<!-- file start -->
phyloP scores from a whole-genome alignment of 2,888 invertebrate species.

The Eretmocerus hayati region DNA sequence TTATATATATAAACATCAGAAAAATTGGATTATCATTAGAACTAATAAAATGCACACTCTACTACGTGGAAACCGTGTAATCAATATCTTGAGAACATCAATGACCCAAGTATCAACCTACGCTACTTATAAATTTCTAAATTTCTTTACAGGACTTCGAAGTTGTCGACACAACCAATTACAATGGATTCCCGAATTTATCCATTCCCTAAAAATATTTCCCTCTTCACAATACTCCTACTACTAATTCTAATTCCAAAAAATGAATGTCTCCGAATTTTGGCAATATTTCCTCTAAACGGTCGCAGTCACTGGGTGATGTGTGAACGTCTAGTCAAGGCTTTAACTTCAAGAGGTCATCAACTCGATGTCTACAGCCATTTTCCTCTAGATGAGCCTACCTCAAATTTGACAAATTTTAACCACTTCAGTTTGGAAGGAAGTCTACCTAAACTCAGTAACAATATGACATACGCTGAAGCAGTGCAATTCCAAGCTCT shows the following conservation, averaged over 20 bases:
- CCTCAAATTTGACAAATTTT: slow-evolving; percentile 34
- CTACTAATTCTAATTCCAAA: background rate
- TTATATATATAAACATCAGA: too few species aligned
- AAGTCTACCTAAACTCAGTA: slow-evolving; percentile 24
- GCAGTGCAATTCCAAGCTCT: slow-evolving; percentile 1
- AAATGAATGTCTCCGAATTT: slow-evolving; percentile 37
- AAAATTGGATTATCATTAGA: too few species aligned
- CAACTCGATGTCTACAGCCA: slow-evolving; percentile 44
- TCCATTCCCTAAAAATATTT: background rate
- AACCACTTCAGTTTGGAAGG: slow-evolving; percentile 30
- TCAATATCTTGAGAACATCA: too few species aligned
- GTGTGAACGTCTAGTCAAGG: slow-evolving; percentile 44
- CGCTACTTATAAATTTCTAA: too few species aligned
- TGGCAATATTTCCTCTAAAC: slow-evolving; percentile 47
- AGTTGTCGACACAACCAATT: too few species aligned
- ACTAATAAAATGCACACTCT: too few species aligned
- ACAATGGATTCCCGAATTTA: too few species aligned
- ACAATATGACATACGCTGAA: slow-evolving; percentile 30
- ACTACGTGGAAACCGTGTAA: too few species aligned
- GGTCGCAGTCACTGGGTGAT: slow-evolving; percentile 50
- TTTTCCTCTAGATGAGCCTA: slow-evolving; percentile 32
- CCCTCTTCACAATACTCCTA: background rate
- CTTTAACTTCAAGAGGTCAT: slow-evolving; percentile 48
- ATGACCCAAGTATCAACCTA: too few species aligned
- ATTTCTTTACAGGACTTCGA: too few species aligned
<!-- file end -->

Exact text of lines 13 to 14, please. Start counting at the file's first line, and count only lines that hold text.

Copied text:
- TCAATATCTTGAGAACATCA: too few species aligned
- GTGTGAACGTCTAGTCAAGG: slow-evolving; percentile 44